A couple of weeks ago I found myself with an urge to step back in time 10 years and re-watch Joss Whedon’s short lived, Dollhouse. Here is Part 3 of my thoughts on the show.
You can read Part 1 here.
Season 2 of Dollhouse brought the show out of the story-of-the-week format and instead took a much more heavily serialised approach to its storytelling. Early in the season we’re introduced to elements like Senator Perrin (Alexis Denisof) and his quest to out the dollhouse, Miracle Laurie’s return as Madeline and her unease at her actions in doll form and, of course, the groups mission to take down the Rossum Corporation.
This much more nuanced season shows that Dollhouse had the potential to be a storytelling power house had it been allowed to function as it was intended.
We may never know what caused FOX to let go of the reigns but with Whedon and Co. fully in control the show really does begin to fly.
The status quo of all the lead characters evolves well from where we left them in “Omega”. Season 2 opener “Vows” cleverly follows some of the formula of season 1 allowing the more casual viewer to carefully transition between the two different versions of the show.
At first “Vows” feels like a typical episode of Dollhouse with Echo signed up to play the wife of a mafioso whose wife (and mother of his child) has passed away. It’s all going to plan to begin with as Echo is seen to even be able to breast feed the infant.
At first it seems like an odd plot point until you realise the machinations going on behind it. Topher (Fran Kranz) has now been able to push his technology so far that he can change the dolls on a near cellular level to enhance the experience of the client.
All is going to plan until Klar (Jamie Bamber) catches photos of Echo with Ballard. He knows Ballard as FBI and thinks that Echo is a plant secretly working to out his gun smuggling business. Of course we know that Echo is really just catching up with her handler.
Klar strikes Echo who immediately has a compound event. She loses her current imprint and beings to remember all her imprints past. This is the origin of what will go on to become a more superhero style Echo.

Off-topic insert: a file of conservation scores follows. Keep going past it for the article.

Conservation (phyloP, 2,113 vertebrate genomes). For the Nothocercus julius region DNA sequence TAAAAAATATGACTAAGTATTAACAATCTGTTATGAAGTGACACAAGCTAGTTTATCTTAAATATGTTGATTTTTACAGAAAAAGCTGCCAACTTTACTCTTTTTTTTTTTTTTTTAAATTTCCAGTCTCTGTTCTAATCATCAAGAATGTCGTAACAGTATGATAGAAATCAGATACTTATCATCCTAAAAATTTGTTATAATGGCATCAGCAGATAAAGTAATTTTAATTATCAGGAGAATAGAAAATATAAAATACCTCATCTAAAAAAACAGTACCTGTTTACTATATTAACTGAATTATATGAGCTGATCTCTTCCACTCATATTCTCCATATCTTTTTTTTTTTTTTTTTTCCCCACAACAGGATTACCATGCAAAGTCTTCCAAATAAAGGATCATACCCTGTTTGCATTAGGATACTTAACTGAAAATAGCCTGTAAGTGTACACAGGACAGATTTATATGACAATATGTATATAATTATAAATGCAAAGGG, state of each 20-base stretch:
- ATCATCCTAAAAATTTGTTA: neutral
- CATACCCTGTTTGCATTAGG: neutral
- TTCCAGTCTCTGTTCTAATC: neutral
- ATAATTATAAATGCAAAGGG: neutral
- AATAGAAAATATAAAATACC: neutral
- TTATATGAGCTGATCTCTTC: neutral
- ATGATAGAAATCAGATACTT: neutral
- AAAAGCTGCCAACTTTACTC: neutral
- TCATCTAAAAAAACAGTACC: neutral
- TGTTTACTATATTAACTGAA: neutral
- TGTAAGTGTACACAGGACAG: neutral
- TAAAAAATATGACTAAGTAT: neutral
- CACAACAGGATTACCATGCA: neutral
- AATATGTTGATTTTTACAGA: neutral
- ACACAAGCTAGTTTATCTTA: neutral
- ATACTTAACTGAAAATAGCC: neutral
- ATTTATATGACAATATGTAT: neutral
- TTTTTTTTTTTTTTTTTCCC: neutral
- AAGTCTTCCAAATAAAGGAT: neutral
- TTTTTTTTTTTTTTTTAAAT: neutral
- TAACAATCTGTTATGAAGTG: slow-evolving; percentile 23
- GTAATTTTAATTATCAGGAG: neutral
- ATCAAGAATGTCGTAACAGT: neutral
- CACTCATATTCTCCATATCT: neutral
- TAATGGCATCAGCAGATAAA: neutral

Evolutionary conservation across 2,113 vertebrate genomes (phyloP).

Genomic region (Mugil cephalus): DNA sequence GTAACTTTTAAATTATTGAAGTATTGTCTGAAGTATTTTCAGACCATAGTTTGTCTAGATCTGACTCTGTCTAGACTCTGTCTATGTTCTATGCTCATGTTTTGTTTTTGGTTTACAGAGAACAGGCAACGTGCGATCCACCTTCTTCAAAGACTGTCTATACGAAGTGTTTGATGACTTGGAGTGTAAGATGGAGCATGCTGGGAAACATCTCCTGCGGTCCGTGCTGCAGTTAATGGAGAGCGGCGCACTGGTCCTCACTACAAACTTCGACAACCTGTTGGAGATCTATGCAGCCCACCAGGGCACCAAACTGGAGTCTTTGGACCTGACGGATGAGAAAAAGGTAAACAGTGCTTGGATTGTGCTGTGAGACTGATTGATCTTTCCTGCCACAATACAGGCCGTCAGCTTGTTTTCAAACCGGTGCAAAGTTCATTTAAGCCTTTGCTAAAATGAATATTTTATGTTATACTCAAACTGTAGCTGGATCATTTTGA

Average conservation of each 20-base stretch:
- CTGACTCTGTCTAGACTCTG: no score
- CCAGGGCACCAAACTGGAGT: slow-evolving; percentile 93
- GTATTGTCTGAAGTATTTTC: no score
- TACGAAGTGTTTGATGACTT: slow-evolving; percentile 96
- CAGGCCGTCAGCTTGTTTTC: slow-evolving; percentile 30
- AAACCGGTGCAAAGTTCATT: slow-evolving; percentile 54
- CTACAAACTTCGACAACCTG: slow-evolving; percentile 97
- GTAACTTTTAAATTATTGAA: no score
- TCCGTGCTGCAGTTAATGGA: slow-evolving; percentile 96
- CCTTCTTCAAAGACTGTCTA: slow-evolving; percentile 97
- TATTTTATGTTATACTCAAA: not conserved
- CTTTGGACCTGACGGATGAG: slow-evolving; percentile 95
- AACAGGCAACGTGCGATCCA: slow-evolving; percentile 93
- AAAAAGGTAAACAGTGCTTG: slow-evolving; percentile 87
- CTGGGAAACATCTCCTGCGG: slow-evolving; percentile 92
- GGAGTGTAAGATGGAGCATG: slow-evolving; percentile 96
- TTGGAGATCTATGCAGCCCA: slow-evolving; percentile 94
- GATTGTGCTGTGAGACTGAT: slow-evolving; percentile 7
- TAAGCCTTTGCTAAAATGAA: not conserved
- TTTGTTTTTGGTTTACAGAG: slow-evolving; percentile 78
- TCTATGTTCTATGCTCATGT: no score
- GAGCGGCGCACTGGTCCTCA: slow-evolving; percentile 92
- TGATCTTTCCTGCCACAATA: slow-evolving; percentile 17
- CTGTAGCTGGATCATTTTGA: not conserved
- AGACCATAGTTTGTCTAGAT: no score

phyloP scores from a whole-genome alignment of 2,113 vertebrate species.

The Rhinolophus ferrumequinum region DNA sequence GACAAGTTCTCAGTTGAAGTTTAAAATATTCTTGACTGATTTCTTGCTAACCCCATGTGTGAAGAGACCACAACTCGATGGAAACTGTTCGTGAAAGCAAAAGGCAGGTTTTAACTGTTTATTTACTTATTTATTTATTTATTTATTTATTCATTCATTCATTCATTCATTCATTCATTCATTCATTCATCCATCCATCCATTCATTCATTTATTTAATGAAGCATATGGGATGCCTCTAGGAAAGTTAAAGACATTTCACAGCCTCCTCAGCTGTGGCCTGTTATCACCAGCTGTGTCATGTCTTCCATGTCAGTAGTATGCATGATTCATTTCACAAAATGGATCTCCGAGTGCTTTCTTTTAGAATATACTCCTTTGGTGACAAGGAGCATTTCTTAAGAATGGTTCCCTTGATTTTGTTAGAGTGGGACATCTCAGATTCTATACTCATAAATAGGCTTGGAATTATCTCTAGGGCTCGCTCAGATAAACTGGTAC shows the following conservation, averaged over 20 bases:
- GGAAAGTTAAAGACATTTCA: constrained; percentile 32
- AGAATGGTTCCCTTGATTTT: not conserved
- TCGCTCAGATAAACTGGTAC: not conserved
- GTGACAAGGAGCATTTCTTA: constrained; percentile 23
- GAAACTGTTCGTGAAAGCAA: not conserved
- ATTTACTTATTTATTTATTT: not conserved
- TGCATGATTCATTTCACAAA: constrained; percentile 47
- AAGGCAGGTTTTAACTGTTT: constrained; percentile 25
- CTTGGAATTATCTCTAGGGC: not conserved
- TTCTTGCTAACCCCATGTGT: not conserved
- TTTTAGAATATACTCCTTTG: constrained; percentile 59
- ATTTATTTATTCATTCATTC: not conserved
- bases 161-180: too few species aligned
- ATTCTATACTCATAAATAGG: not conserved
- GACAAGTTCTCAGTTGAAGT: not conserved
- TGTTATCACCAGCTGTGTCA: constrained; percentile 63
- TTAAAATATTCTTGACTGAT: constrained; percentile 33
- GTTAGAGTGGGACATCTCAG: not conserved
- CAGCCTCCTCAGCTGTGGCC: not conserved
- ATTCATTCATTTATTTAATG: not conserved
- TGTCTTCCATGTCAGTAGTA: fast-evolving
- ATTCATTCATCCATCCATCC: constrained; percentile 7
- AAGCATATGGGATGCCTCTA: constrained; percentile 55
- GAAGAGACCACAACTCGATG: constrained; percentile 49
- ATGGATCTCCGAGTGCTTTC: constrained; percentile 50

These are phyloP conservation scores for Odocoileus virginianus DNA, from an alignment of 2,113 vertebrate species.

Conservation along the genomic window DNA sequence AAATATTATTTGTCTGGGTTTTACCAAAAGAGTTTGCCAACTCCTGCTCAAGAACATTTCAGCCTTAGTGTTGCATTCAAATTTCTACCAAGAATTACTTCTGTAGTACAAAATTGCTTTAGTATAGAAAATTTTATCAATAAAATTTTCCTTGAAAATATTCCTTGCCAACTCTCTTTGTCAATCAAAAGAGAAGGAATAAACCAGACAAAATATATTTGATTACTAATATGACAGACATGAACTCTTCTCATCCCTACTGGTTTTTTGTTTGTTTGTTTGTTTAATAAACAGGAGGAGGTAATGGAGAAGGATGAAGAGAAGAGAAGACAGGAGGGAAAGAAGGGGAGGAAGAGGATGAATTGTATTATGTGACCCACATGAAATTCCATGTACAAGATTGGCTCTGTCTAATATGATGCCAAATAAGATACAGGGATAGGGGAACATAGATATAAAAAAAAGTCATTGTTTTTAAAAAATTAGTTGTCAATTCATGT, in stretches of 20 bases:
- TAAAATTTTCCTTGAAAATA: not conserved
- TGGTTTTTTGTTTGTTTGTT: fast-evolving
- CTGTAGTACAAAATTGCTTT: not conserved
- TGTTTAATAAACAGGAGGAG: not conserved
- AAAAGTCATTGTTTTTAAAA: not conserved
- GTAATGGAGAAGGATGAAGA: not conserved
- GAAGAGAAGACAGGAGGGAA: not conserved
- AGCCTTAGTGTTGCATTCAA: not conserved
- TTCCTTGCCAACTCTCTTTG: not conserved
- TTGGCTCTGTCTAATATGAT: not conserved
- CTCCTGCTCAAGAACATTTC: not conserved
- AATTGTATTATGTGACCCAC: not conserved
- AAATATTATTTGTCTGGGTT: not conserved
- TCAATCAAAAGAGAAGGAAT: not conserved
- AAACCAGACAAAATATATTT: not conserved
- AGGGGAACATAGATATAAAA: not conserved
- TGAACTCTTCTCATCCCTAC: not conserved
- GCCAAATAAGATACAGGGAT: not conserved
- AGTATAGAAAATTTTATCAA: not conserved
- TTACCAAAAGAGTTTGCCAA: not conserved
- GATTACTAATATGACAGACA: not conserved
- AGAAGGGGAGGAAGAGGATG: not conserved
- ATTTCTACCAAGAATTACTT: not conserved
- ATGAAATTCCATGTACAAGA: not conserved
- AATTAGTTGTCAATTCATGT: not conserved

How different the show could have been if Echo had been designed in this way from the beginning?
If we look at Echo as she is in season 2 – able to access old imprints and make use of their skills to aid her in a mission to rescue the other dolls and bring down Rossum – then it almost makes season 1 a prequel to the real story.
I say that not to discount the validity of the freshman season. I say it to mean that this is the real Dollhouse, this is the show as it always should have been. It has intrigue, mystery, complex characterisations and a story which really befits the legacy of the man who created Buffy the Vampire Slayer.
As season 2 progresses the slow burn story really begins to make the viewer think. Interestingly my rewatch took much of the form of how the season aired when it was originally on TV. Episodes 5 through 10 of the season aired in double blocks before moving back to single episodes for the remaining three airings.
“The Public Eye” / “The Left Hand” is another huge turning point for the show. The reveal that Senator Perrin is a semi-doll and his wife a cold hearted handler really spun the show off on to its final trajectory.
In season 1 the reveal that Mellie was a sleeper agent was one of the biggest twists. For Paul Ballard this discovery and that of Victor/Lubov was an epiphanic moment. As an audience we had a similar reaction realising how the dollhouse can manipulate our everyday lives.
Though not a huge creative leap season 1 didn’t indicate that Possum had infiltrated governments in order to manipulate circumstances to their benefit. Widening the scope of the story to include dolls in office and other high ranking positions really leant in towards the ultimate endgame of the series.
These episodes also, finally, introduced us to the Washington D.C. dollhouse and some of its team including the first appearance of Summer Glau as Bennett Halverson
Overall one could argue that season 2 of Dollhouse is fairly heavy handed. This is a much darker Whedon than we saw on Buffy and more akin to early episodes of Angel.
Halverson and her relationship with Topher is one of the lighter points of the season but their relationship does have serious consequences for the season overall. They also have a particularly quirky love theme in the score which oddly makes me think of A Town Called Eureka.